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Article

Sinnisiak

Sinnisiak (d c 1930) and Uluksuk (d 1924), Inuit hunters from the Coppermine region of the NWT, were the first Inuit to be tried for murder under Canadian law.

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Singh Case

In the 1985 Singh case, the Supreme Court of Canada declared that the legal guarantees of the Charter of Rights and Freedoms apply to "everyone" physically present in Canada, including foreign asylum seekers. The court also said refugees have the right to a full oral hearing of their claims, before being either accepted into the country or deported. The decision drastically changed the way refugees are dealt with in Canada.

Article

Stare Decisis

Stare decisis [Latin, "let the decision stand"] refers to the doctrine of precedent, according to which the rules formulated by judges in earlier decisions are to be similarly applied in later cases.

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RJR-MacDonald Case

In the RJR-MacDonald case (1995), a 7-2 majority of the Supreme Court of Canada concluded that the federal law regulating the use of tobacco products rested on Parliament's jurisdiction in the criminal law area, in the division of powers sector, as set out in section 91 (27) of the Constitution Act, 1867.

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Finta Case

In its first decision relating to the Finta war crimes case (1993), the Supreme Court of Canada permitted 3 interested groups to intervene - the Human Rights League of B'nai B'rith Canada, the Canadian Jewish Congress and InterAmicus.

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Généreux Case

In 1985, in the Valente case, the Supreme Court dealt for the first time with judicial independence. On the second occasion, it was with the MacKay case, which dealt with military justice.

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Québec Sales Tax (Reference)

The Supreme Court of Canada (1994) emphasized that the Québec Sales Tax (QST) was similar to the GST which is an added tax on value. It was not an indirect tax for it was ultimately assumed by the person who bore the tax burden, namely the consumer.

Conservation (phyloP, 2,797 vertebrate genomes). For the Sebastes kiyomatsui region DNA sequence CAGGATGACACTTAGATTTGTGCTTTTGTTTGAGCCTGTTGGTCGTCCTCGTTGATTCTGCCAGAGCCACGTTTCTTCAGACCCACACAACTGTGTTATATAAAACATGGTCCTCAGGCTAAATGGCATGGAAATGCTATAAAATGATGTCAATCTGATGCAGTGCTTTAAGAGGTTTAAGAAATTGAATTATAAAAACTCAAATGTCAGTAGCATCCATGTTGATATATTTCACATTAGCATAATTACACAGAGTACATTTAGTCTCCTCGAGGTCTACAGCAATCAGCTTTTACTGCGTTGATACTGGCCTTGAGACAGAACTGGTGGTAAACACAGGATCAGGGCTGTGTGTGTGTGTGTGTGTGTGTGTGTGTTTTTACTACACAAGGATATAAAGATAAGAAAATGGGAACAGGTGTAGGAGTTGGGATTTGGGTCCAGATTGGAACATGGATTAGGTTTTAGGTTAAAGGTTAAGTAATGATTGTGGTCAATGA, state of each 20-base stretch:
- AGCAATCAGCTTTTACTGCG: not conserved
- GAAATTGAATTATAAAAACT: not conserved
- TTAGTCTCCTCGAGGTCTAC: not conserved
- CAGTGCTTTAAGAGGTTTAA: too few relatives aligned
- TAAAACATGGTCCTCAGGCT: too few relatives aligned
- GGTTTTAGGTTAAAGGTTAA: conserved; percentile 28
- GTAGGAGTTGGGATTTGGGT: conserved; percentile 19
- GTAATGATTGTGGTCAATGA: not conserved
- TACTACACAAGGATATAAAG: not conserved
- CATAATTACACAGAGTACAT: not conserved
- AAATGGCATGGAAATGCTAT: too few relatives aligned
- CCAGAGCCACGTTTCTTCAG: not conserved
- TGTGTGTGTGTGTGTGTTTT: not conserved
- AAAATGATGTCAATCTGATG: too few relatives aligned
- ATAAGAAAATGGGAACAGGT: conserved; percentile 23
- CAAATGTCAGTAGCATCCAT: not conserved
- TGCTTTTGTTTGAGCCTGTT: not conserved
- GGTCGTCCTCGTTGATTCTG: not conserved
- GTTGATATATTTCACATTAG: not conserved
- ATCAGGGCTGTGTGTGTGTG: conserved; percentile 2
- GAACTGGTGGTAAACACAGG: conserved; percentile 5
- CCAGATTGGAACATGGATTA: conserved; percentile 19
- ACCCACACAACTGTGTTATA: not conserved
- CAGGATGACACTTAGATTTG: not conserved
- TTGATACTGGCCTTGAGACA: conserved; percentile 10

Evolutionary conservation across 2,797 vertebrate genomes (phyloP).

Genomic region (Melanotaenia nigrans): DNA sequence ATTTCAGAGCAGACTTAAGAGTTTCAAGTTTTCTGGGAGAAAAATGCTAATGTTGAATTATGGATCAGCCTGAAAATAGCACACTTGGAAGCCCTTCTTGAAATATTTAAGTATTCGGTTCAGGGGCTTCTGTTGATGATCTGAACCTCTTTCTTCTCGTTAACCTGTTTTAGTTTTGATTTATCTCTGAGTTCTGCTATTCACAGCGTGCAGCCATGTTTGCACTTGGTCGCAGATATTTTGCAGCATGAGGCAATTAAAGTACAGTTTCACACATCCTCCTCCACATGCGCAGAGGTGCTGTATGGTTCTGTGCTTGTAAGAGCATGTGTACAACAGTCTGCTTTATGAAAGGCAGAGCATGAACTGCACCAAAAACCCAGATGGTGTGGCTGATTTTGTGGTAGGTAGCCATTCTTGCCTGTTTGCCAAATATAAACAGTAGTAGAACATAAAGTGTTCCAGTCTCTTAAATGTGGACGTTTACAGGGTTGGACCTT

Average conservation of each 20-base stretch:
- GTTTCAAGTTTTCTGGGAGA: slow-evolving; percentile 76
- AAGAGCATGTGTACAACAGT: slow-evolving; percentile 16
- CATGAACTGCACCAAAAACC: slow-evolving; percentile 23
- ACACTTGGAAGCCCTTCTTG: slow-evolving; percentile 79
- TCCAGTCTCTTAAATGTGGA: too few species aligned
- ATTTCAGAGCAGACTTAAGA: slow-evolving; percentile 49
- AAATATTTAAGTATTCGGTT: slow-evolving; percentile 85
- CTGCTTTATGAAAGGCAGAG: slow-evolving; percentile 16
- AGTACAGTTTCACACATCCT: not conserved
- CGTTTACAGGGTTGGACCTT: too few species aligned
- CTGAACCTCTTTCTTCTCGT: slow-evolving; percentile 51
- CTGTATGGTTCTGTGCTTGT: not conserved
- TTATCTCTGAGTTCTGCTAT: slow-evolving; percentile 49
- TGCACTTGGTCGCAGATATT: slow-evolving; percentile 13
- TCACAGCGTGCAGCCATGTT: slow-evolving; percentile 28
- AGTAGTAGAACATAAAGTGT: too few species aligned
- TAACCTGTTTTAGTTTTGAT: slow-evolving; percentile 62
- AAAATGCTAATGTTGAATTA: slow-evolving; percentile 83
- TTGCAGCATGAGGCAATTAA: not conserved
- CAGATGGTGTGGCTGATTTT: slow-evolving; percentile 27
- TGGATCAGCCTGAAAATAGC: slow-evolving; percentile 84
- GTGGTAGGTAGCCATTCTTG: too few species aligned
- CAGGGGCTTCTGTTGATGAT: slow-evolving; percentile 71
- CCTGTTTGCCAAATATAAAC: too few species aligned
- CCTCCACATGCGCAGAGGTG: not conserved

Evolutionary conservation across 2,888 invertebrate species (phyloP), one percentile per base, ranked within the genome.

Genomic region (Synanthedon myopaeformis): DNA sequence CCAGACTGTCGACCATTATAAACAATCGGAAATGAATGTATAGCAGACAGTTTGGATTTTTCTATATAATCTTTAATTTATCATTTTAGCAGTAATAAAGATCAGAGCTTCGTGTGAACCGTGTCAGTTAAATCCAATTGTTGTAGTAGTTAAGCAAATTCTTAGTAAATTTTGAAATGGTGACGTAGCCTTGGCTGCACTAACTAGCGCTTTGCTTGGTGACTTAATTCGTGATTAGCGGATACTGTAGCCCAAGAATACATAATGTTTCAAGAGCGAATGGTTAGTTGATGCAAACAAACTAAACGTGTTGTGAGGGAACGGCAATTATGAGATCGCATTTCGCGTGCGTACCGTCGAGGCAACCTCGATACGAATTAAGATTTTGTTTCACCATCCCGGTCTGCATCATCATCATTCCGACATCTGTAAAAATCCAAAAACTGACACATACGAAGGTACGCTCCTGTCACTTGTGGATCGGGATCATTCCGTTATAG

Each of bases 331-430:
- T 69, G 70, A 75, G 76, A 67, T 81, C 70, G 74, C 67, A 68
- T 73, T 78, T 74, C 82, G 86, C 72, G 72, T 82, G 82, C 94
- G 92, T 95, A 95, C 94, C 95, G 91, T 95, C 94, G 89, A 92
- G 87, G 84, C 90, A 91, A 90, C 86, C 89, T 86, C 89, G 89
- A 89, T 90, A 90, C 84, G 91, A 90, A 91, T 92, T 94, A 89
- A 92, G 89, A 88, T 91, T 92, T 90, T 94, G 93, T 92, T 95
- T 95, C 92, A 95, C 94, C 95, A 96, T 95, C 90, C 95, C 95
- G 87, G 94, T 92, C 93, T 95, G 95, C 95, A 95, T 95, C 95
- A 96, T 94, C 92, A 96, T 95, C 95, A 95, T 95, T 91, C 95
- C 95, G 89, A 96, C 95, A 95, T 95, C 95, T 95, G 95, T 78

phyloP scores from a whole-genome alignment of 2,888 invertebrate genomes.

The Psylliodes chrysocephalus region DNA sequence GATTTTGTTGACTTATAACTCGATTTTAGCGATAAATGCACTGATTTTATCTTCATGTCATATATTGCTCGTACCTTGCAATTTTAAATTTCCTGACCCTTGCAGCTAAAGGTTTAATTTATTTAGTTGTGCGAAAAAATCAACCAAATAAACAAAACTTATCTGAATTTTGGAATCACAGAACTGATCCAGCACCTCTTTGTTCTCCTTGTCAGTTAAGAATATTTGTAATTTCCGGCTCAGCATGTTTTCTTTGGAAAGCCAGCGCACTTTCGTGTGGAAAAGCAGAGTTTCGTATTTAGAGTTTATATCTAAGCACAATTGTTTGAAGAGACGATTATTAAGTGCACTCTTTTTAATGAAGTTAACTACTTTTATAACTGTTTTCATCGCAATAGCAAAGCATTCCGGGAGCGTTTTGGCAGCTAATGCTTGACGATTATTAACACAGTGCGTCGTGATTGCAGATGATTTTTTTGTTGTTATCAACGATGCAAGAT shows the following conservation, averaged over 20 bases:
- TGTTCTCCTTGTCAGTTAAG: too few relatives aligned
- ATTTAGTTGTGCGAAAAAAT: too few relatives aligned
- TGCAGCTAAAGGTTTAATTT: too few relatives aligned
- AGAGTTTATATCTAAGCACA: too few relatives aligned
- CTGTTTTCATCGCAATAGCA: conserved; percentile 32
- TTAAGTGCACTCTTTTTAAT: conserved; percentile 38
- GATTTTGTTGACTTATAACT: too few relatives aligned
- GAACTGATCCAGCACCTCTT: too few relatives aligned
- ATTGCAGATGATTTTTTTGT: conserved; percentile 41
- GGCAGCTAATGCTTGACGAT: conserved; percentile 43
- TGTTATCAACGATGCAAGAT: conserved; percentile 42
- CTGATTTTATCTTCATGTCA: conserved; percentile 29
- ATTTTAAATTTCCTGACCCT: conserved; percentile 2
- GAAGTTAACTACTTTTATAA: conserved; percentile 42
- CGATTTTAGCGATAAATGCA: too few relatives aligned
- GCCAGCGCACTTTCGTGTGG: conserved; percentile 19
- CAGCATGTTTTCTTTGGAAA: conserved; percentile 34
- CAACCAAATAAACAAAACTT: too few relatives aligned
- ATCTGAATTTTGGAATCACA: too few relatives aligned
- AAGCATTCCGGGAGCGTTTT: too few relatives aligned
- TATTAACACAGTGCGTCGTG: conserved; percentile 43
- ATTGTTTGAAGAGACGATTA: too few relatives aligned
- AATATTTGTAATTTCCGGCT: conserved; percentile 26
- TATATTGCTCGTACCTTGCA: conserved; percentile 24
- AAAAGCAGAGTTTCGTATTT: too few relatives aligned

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Stillman Case

In the Stillman case (1997), a majority of the Supreme Court of Canada held that the common law power to carry out a search incidental to an arrest did not include the right to forcibly seize samples of body substances.

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The Valente Case

The A judge of the Provincial Court of Ontario declared that he had no jurisdiction to hear a case under the Highway Traffic Act of Ontario because he did not preside over an independent court in the sense of s11(d) of the Canadian Charter of Rights and Freedoms.

Article

Dionne Case

Dionne Case (1978), known as Re Public Service Board et al, Dionne et al, and Attorney General of Canada et al.

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Judges' Salaries (Reference)

The main question in dispute in the reference on judges' salaries (1997) concerned the financial security of judges of provincial courts. In this case the governments of Prince Edward Island, Manitoba and Alberta had reduced the salaries of their provincial court judges without prior consultation.

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Pamajewon Case

The Pamajewon case (1996) (also known as R. v. Pamajewon) was the first case in which First Nations in Canada argued an inherent right to self-government before the Supreme Court. Spearheaded by two Anishinaabe First Nations, Eagle Lake and Shawanaga, the claimants argued that the Indigenous right to self-government included a right to control gambling practices on reserves. The Supreme Court ruled that these First Nations did not have rights to high-stakes gaming under self-government.

Article

Cooper Case

In the Cooper case (1996), a majority of the Supreme Court of Canada ruled that the Canadian Human Rights Commission did not have the power under its enabling statute to pronounce upon the constitutional validity of the mandatory age of retirement.

Article

Kindler Case

In the Kindler case (1991), the majority of judges on the Supreme Court ruled that the Canadian procedure in extradition matters did not violate section 7 of the Canadian Charter of Rights and Freedoms which specifies that everyone has the right to life, liberty and security of the person.

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